Java Sdk 3.1.5:Multiple Keys for encrypting documents in the same application

We store 5 different documents (doc1 , doc2, doc3, doc4, doc5) in couchbase.
As part of new requirement, we have to encrypt few fields in above docs with different keys (doc1 fields with key1, doc2 fields with key2, doc3 fields with key3 , doc4 fields with key4, doc5 fields with key5).

I have written a sample programm for encrypting all the docs using one encryption key (by setting crypto manager at clusterenvironment) but not able to find a way to encrypt/decrypt different keys for different docs. Please advice.

Hi Raghav,

You can handle this by registering a separate encrypter for each key:

// Keyring containing key1, key2, key3, key4, and key5
Keyring keyring = ...

AeadAes256CbcHmacSha512Provider provider = AeadAes256CbcHmacSha512Provider.builder()

CryptoManager cryptoManager = DefaultCryptoManager.builder()
    .encrypter("enc1", provider.encrypterForKey("key1"))
    .encrypter("enc2", provider.encrypterForKey("key2"))
    .encrypter("enc3", provider.encrypterForKey("key3"))
    .encrypter("enc4", provider.encrypterForKey("key4"))
    .encrypter("enc5", provider.encrypterForKey("key5"))
    // you can also specify a default encrypter, but it might be safer
    // to omit this next line so you don't accidentally use the default.

When writing encrypted fields, specify the encrypter to use:

// EXAMPLE: Writing encrypted field using a specific encrypter

JsonObject doc1 = collection.get("doc1").contentAsObject();
JsonObjectCrypto crypto = doc1.crypto(collection)
crypto.put("secretField", "secretValue");
collection.upsert("doc1", doc1);

When reading an encrypted field, the SDK automatically selects the correct key; you only need to specify the encrypter when writing the field. Here’s what reading the encrypted field might look like:

// EXAMPLE: Reading an encyrpted field

JsonObject doc1 = collection.get("doc1").contentAsObject();
// no need to specify encrypter, since we're only reading the field
JsonObjectCrypto crypto = doc1.crypto(collection);

If you’re blending databinding and encryption by using the @Encyrypted annotation, you can specify the encrypter as an attribute of the annotation. However, that might not work for you if documents doc1 through doc5 are bound to the same Java class, since the encrypter to use is hard-coded into the annotation. In that case, you’ll probably need to reowork your code to do encryption using JsonObjectCrypto like in the above examples.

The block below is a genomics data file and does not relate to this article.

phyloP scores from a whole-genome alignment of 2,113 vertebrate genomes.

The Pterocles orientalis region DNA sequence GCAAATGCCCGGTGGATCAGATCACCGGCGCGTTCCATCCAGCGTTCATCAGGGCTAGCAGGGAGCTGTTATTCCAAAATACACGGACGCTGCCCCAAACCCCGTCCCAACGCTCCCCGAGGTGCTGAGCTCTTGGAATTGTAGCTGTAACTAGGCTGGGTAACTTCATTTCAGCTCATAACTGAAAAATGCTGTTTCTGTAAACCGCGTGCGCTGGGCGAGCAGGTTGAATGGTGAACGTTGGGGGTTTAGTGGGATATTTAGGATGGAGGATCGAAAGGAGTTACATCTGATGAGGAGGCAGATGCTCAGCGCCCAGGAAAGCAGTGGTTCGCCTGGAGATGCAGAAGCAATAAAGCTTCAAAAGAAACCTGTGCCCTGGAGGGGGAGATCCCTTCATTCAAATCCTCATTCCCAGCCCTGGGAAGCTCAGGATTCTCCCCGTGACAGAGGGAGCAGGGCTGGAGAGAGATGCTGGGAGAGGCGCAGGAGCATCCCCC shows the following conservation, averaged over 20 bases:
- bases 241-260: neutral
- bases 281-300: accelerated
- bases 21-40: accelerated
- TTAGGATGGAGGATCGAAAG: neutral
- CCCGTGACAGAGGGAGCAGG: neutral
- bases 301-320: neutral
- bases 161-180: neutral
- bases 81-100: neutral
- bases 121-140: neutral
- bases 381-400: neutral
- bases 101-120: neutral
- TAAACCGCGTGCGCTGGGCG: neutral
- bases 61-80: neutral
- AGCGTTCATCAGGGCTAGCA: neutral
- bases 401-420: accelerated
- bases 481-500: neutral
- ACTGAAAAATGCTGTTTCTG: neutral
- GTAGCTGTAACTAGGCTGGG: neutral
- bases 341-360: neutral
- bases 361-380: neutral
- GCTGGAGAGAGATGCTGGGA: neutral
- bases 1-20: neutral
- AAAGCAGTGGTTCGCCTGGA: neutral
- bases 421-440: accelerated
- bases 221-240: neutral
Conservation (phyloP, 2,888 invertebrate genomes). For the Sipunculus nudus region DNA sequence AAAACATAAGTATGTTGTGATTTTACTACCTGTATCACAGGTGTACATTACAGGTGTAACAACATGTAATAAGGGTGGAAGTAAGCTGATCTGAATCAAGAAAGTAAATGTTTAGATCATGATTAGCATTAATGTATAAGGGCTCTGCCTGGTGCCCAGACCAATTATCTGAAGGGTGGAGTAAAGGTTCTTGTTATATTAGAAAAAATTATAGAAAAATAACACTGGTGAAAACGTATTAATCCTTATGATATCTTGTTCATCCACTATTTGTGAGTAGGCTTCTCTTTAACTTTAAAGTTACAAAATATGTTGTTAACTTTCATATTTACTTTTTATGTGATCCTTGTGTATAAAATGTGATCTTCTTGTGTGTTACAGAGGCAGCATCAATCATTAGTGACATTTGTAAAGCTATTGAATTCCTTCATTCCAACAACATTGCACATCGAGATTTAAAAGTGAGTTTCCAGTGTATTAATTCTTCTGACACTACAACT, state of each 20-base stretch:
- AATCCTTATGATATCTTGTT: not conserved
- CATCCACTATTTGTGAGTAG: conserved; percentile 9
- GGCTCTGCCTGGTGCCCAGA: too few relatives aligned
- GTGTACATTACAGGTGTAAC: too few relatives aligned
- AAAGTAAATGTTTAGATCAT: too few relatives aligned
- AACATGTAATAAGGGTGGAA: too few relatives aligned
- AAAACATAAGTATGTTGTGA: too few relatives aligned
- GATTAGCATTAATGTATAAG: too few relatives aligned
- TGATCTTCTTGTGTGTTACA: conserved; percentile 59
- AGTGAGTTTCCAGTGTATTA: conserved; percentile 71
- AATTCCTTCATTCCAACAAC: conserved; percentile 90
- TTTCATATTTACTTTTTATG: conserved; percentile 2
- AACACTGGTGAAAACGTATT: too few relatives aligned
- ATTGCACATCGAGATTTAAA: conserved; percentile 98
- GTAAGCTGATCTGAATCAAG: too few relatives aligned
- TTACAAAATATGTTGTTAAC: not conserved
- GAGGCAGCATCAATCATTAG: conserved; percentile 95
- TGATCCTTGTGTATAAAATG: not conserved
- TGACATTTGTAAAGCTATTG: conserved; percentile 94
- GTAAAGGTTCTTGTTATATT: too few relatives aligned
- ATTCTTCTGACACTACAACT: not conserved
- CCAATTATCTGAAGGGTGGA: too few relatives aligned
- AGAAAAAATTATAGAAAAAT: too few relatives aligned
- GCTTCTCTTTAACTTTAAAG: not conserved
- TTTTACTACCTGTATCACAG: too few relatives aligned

Thanks a lot for your quick response and it really helps.
I am using annotation based logic, but as you explained I can’t use annotation for this use case.

Sorry, I have follow-up questions…

  1. In the writing logic, why there is a get operation on the collection and then upsert. I want to encrypt more than 4 fields while doing upsert operation first time.
  2. You are writing the secret fields into the json doc, is ther a way to just pass the json doc(with some indication for encrypted fields or else pass the to_be_encrypted field list) and encrypter name to the SDK api or crypto while doing upsert.
  3. In Case of Reading doc also… once you fetch the doc from collection, we should be passing it to crypto and crypto should return the json doc with decrypted values.
  4. Can you please share some link which explains the usage/examples of crypto api for better understanding?

Appreciate your support in clarifying the above points.

Sorry, that’s my fault for writing a confusing example. You don’t need to get the document first. If you’re creating a new document, you can do:

JsonObject doc = JsonObject.create();
JsonObjectCrypto crypto = doc.crypto(collection)
crypto.put("firstSecretField", "secretValue");
crypto.put("secondSecretField", "secretValue");
// etc.
// Maybe you also want to add some non-secret fields?
doc.put("notASecretField", "notSecretValue")
collection.upsert("doc1", doc);

The SDK does not have a feature like this, but you could do it yourself with a function like:

public void encryptSensitiveFields(Collection collection,
                                   JsonObject doc,
                                   Set<String> fieldNames,
                                   String encrypterAlias) {
  JsonObjectCrypto crypto = doc.crypto(collection)

  for (String fieldName : fieldNames) {
    Object value = doc.get(fieldName);
    if (value != null) {
      doc.removeKey(fieldName); // remove unencrypted
      crypto.put(fieldName, value); // add encrypted

Sure, just modify the above encryptSensitiveFields function to decrypt instead.

Here’s the documentation: